Abstract

The Long Island Sound Coastal Observational platform (LISCO) near Northport, New York, has been recently established to support validation of ocean color radiometry (OCR) satellite data. LISCO is equipped with collocated multispectral, SeaPRISM, and hyperspectral, HyperSAS, above-water systems for OCR measurements. This combination offers the potential for improving validation activities of current and future OCR satellite missions, as well as for satellite intercomparisons and spectral characterization of coastal waters. Results of measurements made by both the multi and hyperspectral instruments, in operation since October 2009, are presented, evaluated and their associated uncertainties quantified based on observations for a period of over a year. Multi- and hyperspectral data processing as well as the data quality analysis are described and their uncertainties evaluated. The quantified intrinsic uncertainties of HyperSAS data exhibit satisfactory values, less than 5% over a large spectral range, from 340 to 740nm, and over a large range of diurnal daylight conditions, depending on the maximum sun elevation at the solar noon. Intercomparisons between HyperSAS and SeaPRISM data revealed that an overcorrection of the sun glint effect in the current SeaPRISM processing induces errors, which are amplified through the whole data processing, especially at the shorter wavelengths. The spectral-averaged uncertainties can be decomposed as follows: (i) sun glint removal generates 2% uncertainty, (ii) sky glint removal generates strong uncertainties of the order of 15% mainly induced by sun glint overcorrection, (iii) viewing angle dependence corrections improve the data intercomparison by reducing the dispersion by 2%, (iv) normalization of atmospheric effects generates approximately 4% uncertainty. Based on this study, improvements of the sun glint correction are expected to significantly reduce the uncertainty associated with the data processing down to the level of 1%. On the other hand, strong correlations between both datasets (R2>0.96) demonstrate the efficacy of the above-water retrieval concept and confirm that the collocated instrumentation constitutes an important aid to above-water data quality analysis, which makes LISCO a key element of the AERONET-OC network.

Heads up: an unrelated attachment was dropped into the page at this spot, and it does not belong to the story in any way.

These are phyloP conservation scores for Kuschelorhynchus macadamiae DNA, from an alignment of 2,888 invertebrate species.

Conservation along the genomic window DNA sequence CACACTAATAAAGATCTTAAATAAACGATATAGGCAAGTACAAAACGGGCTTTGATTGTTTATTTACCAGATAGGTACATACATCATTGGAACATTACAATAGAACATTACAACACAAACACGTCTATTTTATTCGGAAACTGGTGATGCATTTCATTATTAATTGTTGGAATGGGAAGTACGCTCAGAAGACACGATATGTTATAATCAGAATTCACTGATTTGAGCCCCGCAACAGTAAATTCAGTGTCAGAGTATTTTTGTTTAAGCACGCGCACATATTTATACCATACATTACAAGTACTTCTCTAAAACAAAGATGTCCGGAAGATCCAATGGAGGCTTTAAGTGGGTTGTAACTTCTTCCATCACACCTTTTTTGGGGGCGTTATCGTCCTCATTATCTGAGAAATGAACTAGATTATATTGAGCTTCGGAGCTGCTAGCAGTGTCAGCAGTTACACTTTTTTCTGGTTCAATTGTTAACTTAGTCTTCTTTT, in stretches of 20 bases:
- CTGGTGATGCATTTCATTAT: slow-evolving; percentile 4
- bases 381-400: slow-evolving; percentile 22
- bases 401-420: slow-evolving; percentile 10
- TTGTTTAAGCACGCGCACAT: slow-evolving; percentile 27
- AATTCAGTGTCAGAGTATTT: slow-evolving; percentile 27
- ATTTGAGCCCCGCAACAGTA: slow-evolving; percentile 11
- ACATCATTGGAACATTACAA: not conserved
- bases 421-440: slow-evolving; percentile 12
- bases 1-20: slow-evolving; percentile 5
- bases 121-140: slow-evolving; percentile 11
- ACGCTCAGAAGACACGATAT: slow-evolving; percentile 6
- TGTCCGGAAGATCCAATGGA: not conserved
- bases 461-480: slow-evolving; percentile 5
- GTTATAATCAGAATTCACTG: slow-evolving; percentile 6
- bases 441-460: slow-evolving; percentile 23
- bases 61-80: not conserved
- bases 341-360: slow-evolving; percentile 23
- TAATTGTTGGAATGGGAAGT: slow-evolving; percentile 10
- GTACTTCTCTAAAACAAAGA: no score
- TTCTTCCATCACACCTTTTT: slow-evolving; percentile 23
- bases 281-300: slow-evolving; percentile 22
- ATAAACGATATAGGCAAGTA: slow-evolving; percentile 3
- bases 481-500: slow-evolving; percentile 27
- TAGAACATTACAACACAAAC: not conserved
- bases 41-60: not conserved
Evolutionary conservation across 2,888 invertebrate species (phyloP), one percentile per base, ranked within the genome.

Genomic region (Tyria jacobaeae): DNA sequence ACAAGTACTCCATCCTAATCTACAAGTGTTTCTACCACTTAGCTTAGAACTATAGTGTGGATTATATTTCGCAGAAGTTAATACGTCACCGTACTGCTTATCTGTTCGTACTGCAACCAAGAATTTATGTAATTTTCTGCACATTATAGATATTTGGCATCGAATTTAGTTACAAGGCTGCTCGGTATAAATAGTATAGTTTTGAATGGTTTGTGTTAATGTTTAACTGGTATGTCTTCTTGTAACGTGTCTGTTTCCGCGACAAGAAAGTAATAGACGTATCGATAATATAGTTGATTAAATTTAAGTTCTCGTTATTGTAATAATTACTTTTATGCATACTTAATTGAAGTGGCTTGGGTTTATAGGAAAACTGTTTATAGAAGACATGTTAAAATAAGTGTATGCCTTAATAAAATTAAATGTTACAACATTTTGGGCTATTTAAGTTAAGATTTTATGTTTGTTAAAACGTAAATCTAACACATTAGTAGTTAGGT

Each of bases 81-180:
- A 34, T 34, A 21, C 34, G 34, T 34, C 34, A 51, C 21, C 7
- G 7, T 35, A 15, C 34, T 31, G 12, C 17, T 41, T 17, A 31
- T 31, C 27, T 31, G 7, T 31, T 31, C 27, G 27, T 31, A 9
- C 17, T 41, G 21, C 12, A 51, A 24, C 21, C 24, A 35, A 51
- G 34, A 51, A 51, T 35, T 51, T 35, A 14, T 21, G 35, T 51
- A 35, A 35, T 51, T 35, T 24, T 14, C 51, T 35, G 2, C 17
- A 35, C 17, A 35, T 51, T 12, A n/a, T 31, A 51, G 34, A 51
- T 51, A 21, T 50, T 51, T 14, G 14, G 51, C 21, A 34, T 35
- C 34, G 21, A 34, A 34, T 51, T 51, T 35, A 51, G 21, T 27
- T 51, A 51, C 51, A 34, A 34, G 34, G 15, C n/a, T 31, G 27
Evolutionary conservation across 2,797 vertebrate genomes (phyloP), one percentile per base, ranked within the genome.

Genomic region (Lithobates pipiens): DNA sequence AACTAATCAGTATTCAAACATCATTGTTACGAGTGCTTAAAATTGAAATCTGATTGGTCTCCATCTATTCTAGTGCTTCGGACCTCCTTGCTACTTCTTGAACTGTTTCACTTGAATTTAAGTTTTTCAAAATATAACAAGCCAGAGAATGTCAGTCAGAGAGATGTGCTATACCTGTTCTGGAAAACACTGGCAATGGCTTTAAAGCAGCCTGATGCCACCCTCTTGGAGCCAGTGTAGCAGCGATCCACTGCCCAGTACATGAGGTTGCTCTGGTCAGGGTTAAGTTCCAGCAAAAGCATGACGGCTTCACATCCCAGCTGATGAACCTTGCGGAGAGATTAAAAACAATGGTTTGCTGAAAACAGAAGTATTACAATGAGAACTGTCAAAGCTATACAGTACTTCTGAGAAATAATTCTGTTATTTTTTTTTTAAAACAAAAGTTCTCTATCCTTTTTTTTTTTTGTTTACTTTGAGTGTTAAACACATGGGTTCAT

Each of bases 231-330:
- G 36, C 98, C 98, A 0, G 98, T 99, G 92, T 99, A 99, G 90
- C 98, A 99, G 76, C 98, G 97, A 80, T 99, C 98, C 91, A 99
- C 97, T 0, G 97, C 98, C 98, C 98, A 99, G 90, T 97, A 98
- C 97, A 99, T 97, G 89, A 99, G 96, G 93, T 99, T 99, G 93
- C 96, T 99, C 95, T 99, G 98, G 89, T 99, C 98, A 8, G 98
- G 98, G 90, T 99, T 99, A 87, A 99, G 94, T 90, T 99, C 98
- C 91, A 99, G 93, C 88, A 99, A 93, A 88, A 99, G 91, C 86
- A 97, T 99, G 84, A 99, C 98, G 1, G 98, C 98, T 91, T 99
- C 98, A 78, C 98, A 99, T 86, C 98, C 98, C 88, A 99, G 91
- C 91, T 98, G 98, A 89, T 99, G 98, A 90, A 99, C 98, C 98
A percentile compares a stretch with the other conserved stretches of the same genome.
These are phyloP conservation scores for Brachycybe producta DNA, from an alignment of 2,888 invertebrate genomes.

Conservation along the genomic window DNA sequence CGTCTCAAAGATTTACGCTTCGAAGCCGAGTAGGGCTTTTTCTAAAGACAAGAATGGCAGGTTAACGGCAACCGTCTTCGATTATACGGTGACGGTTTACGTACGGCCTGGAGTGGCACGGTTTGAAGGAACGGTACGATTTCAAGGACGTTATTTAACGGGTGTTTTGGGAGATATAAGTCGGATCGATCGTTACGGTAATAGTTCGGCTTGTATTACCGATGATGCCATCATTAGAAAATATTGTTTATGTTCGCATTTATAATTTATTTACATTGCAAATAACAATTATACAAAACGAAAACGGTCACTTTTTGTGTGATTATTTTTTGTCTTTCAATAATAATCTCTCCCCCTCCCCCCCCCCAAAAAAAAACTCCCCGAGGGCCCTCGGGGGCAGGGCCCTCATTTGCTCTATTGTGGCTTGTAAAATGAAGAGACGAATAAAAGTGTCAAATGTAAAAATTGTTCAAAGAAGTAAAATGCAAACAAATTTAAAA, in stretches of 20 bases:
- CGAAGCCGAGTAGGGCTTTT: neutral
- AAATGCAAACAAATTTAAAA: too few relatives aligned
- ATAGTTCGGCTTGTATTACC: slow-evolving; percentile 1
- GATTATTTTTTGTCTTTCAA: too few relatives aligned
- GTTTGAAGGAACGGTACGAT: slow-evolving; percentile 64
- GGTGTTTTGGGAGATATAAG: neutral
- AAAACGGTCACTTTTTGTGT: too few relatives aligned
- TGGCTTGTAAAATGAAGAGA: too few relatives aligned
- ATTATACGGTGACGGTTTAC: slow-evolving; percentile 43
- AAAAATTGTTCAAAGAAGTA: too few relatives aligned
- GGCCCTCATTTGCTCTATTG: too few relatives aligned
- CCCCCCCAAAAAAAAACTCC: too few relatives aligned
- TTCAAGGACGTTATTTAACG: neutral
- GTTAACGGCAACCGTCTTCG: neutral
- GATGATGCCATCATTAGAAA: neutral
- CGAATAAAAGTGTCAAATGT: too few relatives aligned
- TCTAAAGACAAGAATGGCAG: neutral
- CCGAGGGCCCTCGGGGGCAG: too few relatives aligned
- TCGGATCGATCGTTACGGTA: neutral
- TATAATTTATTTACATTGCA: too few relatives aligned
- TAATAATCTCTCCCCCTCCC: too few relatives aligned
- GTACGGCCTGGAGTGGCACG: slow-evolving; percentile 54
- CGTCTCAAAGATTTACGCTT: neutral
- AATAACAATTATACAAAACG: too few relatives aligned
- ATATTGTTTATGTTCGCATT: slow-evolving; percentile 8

© 2011 Optical Society of America

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